“First of all, people are actively setting fires to clear lands, often as part of grabbing new lands. Land-grabbing has recently been increasing inside protected areas as much of Sumatra’s lands had been leased to companies. Such illegal encroachments are often sponsored by companies, financiers or even government officials,” said Mr Aditya, who is also a member of Eyes on the Forest, a coalition of local NGOs.

Second, he said, oil palm and pulp plantations prime the landscape for fire by opening up lands, particularly flammable peat lands.

“Such fires can occur through various causes, for example, (being) set deliberately by people who have conflicts with the companies,” he said.

Mr Achmad Santosa, who was in charge of monitoring law enforcement under former president Susilo Bambang Yudhoyono, told The Straits Times yesterday: “The environment law says companies must douse a fire within their concessions, regardless of where the fire started.

“There are companies that do not meet the requirements to have adequate fire-fighting systems. This must be regularly audited and followed up,” he said .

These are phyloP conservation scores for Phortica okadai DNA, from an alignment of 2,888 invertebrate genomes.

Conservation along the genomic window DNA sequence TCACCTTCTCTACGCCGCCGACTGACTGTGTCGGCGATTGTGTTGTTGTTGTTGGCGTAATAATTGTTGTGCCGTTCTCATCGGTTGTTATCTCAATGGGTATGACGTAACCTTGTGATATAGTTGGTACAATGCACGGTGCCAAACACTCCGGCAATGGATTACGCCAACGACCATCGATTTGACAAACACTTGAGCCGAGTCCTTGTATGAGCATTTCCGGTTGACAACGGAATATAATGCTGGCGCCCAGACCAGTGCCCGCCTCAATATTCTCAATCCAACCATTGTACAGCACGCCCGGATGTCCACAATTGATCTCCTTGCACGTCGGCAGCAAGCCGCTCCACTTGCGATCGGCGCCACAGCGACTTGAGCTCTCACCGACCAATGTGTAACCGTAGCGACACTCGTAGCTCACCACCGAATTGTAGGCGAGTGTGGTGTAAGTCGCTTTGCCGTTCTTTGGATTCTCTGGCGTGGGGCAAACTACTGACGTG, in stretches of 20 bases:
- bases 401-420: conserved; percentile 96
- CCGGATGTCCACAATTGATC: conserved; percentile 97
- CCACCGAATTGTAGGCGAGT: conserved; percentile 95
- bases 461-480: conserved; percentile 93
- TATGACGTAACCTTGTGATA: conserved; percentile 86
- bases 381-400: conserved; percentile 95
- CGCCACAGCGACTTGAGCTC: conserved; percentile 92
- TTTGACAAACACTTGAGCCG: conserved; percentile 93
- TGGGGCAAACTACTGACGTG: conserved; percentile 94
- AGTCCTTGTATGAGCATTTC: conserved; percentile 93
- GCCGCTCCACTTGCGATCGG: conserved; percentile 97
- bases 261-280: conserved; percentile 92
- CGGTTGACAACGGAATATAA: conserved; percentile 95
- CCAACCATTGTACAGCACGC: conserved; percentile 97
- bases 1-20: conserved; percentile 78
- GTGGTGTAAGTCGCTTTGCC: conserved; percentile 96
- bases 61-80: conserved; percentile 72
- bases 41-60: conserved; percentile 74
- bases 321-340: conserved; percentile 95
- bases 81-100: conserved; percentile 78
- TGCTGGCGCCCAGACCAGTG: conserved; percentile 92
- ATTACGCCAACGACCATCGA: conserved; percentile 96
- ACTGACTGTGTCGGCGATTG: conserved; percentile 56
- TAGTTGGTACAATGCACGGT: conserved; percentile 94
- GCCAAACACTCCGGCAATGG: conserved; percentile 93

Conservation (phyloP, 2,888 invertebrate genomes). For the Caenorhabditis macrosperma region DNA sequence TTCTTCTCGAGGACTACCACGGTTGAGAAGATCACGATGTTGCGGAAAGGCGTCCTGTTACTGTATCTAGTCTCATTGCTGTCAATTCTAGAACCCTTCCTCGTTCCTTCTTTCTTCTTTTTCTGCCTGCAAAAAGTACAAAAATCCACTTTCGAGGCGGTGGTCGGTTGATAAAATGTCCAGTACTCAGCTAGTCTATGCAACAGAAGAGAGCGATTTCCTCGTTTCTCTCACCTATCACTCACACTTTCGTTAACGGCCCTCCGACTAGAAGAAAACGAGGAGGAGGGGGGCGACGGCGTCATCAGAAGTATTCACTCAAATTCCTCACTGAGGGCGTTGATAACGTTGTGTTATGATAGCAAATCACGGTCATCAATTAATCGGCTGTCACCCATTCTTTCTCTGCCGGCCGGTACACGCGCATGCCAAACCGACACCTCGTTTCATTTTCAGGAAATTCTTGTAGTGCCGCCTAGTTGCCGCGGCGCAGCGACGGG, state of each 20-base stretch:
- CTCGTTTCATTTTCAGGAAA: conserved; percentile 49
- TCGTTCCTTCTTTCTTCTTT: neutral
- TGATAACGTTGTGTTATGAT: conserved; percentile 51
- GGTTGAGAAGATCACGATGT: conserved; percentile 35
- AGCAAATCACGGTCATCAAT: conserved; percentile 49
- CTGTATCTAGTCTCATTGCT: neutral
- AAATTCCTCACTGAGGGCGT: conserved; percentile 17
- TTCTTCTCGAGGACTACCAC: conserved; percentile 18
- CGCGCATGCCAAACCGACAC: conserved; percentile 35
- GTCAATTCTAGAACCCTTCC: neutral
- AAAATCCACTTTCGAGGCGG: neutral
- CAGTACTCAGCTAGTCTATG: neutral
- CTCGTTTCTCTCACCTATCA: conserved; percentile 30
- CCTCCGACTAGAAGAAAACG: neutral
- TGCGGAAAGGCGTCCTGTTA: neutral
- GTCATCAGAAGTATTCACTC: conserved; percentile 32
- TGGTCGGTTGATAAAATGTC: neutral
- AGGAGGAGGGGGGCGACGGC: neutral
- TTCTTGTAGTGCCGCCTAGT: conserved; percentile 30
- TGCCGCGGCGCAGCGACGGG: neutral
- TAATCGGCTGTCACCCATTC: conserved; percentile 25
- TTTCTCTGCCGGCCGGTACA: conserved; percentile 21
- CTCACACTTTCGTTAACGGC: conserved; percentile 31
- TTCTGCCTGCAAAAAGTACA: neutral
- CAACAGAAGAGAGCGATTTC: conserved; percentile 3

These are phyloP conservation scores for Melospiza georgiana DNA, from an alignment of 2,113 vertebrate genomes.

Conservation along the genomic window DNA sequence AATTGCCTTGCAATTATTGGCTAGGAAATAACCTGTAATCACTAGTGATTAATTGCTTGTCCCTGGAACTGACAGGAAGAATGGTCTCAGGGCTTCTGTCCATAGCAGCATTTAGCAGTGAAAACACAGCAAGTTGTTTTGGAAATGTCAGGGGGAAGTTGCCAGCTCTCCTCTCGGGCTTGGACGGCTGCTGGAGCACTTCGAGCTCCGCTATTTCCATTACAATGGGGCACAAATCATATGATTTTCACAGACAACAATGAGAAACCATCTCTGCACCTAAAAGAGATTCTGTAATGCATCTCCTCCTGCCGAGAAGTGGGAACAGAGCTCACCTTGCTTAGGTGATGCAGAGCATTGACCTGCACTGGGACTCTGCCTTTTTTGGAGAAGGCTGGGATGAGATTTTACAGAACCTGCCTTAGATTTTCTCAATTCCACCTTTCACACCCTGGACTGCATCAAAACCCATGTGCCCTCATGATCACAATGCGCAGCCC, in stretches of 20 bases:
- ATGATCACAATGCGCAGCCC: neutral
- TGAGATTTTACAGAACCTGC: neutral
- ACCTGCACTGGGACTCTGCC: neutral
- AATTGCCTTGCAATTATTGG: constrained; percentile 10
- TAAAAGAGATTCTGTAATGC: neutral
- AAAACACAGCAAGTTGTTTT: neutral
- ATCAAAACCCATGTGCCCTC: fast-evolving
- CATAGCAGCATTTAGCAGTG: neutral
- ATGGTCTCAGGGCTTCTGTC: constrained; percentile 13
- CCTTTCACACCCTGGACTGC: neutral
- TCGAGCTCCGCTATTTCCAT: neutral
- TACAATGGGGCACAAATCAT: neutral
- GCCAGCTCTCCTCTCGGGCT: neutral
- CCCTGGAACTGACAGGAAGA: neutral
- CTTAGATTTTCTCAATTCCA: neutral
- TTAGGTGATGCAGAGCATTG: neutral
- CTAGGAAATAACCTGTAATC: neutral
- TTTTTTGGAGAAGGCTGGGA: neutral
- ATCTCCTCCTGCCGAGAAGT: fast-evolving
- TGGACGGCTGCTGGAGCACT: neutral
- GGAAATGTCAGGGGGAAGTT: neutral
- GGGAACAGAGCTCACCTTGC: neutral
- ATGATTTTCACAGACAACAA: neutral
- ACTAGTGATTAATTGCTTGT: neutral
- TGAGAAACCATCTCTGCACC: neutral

Government officials privately say companies pay off prosecutors and the police. Officials and NGOs also say some companies pay third parties to start fires to avoid being directly linked. Local communities are then blamed.

Some companies also take advantage of Indonesia’s lack of a unified land-use map, meaning there is often confusion and conflict over how land can and should be used. This makes it easier to illegally clear land and avoid prosecution.

The Global Forest Watch (GFW) programme, run by Washington-based World Resources Institute, produces daily analyses on the fires in Indonesia. Between Sept 7 and yesterday, GFW’s analysis of accumulated hot spots for that week showed 48 per cent of fires were outside pulpwood, logging and palm oil concessions. Of the remainder, 48 per cent were on pulpwood concessions and 3 per cent on oil palm concessions. This, though, does not mean the companies started the majority of the fires.

Researchers at the Centre for International Forestry Research in Bogor, near Jakarta, say it is essential that the government understands the political economy around land use and the risk of formulating policies based on incomplete, erroneous or misinterpreted fire data.

A version of this article appeared in the print edition of The Straits Times on September 15, 2015, with the headline ‘Tough to pinpoint haze culprits’.

http://www.straitstimes.com/asia/se-asia/tough-to-pinpoint-haze-culprits